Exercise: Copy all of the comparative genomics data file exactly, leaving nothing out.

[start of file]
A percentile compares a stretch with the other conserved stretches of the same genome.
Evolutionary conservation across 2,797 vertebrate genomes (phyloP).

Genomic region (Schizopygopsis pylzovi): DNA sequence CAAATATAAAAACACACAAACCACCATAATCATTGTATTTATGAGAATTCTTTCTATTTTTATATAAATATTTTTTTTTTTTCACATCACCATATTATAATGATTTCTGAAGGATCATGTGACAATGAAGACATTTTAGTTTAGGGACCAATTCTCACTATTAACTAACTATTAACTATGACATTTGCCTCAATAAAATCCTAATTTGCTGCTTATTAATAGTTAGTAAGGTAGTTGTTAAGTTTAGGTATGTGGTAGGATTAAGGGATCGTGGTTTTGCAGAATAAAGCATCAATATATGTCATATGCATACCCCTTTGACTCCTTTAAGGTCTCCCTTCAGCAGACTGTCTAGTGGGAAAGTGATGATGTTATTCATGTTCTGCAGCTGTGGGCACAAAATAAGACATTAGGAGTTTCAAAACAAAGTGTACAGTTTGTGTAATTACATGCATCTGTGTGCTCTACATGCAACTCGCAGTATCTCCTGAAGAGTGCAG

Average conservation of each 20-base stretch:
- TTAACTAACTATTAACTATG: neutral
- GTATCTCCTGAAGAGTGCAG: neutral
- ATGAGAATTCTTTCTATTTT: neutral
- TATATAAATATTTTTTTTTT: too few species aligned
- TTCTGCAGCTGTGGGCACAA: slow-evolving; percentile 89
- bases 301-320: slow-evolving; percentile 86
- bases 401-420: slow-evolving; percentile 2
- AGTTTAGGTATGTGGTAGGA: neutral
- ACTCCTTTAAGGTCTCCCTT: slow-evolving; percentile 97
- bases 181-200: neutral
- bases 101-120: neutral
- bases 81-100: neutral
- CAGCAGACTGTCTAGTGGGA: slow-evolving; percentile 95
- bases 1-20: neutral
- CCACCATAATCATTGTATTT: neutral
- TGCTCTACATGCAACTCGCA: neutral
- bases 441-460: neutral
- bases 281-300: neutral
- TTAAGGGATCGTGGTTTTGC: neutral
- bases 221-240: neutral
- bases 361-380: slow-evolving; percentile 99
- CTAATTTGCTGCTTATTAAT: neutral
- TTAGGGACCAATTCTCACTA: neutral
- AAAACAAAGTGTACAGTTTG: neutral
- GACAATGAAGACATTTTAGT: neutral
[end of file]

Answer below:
A percentile compares a stretch with the other conserved stretches of the same genome.
Evolutionary conservation across 2,797 vertebrate genomes (phyloP).

Genomic region (Schizopygopsis pylzovi): DNA sequence CAAATATAAAAACACACAAACCACCATAATCATTGTATTTATGAGAATTCTTTCTATTTTTATATAAATATTTTTTTTTTTTCACATCACCATATTATAATGATTTCTGAAGGATCATGTGACAATGAAGACATTTTAGTTTAGGGACCAATTCTCACTATTAACTAACTATTAACTATGACATTTGCCTCAATAAAATCCTAATTTGCTGCTTATTAATAGTTAGTAAGGTAGTTGTTAAGTTTAGGTATGTGGTAGGATTAAGGGATCGTGGTTTTGCAGAATAAAGCATCAATATATGTCATATGCATACCCCTTTGACTCCTTTAAGGTCTCCCTTCAGCAGACTGTCTAGTGGGAAAGTGATGATGTTATTCATGTTCTGCAGCTGTGGGCACAAAATAAGACATTAGGAGTTTCAAAACAAAGTGTACAGTTTGTGTAATTACATGCATCTGTGTGCTCTACATGCAACTCGCAGTATCTCCTGAAGAGTGCAG

Average conservation of each 20-base stretch:
- TTAACTAACTATTAACTATG: neutral
- GTATCTCCTGAAGAGTGCAG: neutral
- ATGAGAATTCTTTCTATTTT: neutral
- TATATAAATATTTTTTTTTT: too few species aligned
- TTCTGCAGCTGTGGGCACAA: slow-evolving; percentile 89
- bases 301-320: slow-evolving; percentile 86
- bases 401-420: slow-evolving; percentile 2
- AGTTTAGGTATGTGGTAGGA: neutral
- ACTCCTTTAAGGTCTCCCTT: slow-evolving; percentile 97
- bases 181-200: neutral
- bases 101-120: neutral
- bases 81-100: neutral
- CAGCAGACTGTCTAGTGGGA: slow-evolving; percentile 95
- bases 1-20: neutral
- CCACCATAATCATTGTATTT: neutral
- TGCTCTACATGCAACTCGCA: neutral
- bases 441-460: neutral
- bases 281-300: neutral
- TTAAGGGATCGTGGTTTTGC: neutral
- bases 221-240: neutral
- bases 361-380: slow-evolving; percentile 99
- CTAATTTGCTGCTTATTAAT: neutral
- TTAGGGACCAATTCTCACTA: neutral
- AAAACAAAGTGTACAGTTTG: neutral
- GACAATGAAGACATTTTAGT: neutral